She called me from time to time and we chatted about books but I never called her. I had lots of chatting partners in those days: people would call and blab away; I give very good chat; I’m a sincere listener and tend to collect narratives. A—- would call and we’d chat and she’d invite me to go dancing and I always said no. No. When she was 18 (her birthday is in July, like my father’s) she called and asked me for a walk on the first temperate and beautiful and sunny fall day of the year. I said Yes. Yes. The 1990s were a cloudy period in Berlin, so sunny days were greedily-coveted jewels; even if you’d been clubbing until ten in the morning, you’d rush outside to get the sun, that very afternoon, if the gushing sun was on offer.
I remember quite vividly walking with her in the neighborhood of my favorite Falafel shop, across a broad plaza from a very old church, the trees all bald or rusting, a falafel shop which she informed me, with a twinkle, was staffed with Mujahedeen. She was wearing a suit again; in her heels. Pearls. I was walking beside her with my dripping sandwich, hunched over my sauced-up hand, and she announced, out of the blue, “If I asked you to sleep with me, you would.”
“No I wouldn’t,” I laughed.
Oh Yes you would she asserted. I smirked at her arrogance.
At the time I was having an affair with my Amazonian Valkyrie first wife and also with a science journalist who now writes for Stern and Der Spiegel. And there was a literary romance with a brown-haired Bridget Bardot look-a-like whom I was very studiously avoiding the fucking of (fear of STDs; fear also of her high-strung but fetchingly literate mind). I was already over-booked.
That Christmas I cooked dinner for A—- in my sublet flat on Kant Strasse and stuck my head under her short black dress, with its white polka dots, while she balanced a hot plate of chicken and rice on one knee. I slurped her vulva. Very large snowflakes were falling by the living room window and I could hear them hitting the sill like bits of cloth. The impromptu tent of her polka-dotted dress was a tabernacle. The muted lighting in there was crèche-like.
She whispered her nickname for me, the Persian word for Rabbit (phonetic spelling KRA-goosh), in my ear as I fucked her, every time I fucked her, which was, suddenly, quite often. Her nipples, vulva, straightened elbows, straightened knees and star-shaped fundament were black as her hair. We fucked most often in her baronial flat, in her Dakota-like building, owned by her imperious Aunt, with her two black (brother and sister) Siamese cats monitoring the biological gossip. The cats were a poetic demon visitation: if A— cranked the handle on a music box of ancient melodies, wherever the cats were at the time, they’d gallop into the middle of the living room and hump, in a frenzy, right there. She went down on a supine me, once, my interlocked hands cradling the back of my then-hairy head, every mammal in the room black-haired, as the cats nodded sympathetically, perfectly synchronized with A—-‘s head. I came laughing but it sounded like very loud sobs.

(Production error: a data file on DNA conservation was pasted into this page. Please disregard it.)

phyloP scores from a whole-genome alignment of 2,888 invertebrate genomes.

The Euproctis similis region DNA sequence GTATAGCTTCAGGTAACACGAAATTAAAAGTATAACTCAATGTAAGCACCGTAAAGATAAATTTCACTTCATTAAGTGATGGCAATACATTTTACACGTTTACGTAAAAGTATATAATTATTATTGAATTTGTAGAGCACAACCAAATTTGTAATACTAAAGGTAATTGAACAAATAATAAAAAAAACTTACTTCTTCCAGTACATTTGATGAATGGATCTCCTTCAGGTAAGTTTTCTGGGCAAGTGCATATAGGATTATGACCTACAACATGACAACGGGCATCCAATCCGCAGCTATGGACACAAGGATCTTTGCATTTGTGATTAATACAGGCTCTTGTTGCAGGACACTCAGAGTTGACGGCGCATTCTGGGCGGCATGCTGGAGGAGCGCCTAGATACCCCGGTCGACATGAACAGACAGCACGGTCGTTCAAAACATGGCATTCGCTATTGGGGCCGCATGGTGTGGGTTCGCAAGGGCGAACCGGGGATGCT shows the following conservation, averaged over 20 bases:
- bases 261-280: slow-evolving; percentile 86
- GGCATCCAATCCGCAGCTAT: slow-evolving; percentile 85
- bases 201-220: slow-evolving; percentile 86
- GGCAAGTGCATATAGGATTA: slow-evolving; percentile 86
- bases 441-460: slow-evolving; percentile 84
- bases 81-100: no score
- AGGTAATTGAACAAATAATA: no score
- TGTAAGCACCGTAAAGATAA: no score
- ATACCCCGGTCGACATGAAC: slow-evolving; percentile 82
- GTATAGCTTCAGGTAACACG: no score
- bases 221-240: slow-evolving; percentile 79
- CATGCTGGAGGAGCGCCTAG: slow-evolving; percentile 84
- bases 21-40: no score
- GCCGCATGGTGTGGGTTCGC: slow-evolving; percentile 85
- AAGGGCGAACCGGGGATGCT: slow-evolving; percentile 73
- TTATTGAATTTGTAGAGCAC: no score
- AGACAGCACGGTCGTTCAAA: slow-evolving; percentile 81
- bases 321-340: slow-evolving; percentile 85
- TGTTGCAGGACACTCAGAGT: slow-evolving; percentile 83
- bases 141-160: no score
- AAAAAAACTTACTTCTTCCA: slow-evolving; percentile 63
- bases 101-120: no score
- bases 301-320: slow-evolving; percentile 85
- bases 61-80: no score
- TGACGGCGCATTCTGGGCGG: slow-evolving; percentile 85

She took the time to read all of my short stories. She didn’t believe me when I told her I’d made all of them up.
One night about two years into the affair A—- told me she was sure she was pregnant. She wasn’t. So that was the night we got pregnant (using “pregnancy” as birth control). She deliberately got pregnant, I later realized, in order to experience a pregnancy; a “family”; with me: to bind us forever with a human sacrifice.
We lived out this “family” for about a week. I fantasized the black-haired baby. Why couldn’t we raise her?
A—- wanted to be a doctor; she had a career to consider. She would have to disappear into medical school as thoroughly as though she’d never existed. I was the vacation she took in advance of all that. A—- organized the abortion, without trepidation, despite my sheepish suggestions that we actually keep it, raise it, so I accompanied her and paid for the procedure at the desk, in cash, on a very early Thursday morning, under chilling fluorescents. It was Autumn shading to Winter, I was the only male in the crowded waiting room.
I read a Vogue during the procedure. The nurse came out into the waiting room and called my name twice while I read Vogue’s horoscope in German. I had A—-‘s purse in my lap but laid it on the chair as I left the room in a misguided gesture of good will. It’s all coming back to me as I write this.
I followed this nurse down a long corridor to a high-ceilinged room, rather gloomy, uneven with muted light, divided into perhaps a half a dozen provisional stalls of hospital gurneys each surrounded by three movable walls of cloth. Here, pointed the nurse, but it was the wrong stall. A tall blonde, Uni-age, wearing a ski sweater, everything below the sweater naked, flax-colored pussy exposed, was drooling unconscious upon a time-yellowed pillow. I turned and found A—- across the aisle. She was still half-under; winter sweater on top, legs and genitals exposed. One eye popped open comically when I took her hand and whispered. We said I love you into each other’s open mouths and kissed very sexually. I don’t think she knew where she was. Or maybe I was the disoriented one. Why did it feel like a beginning?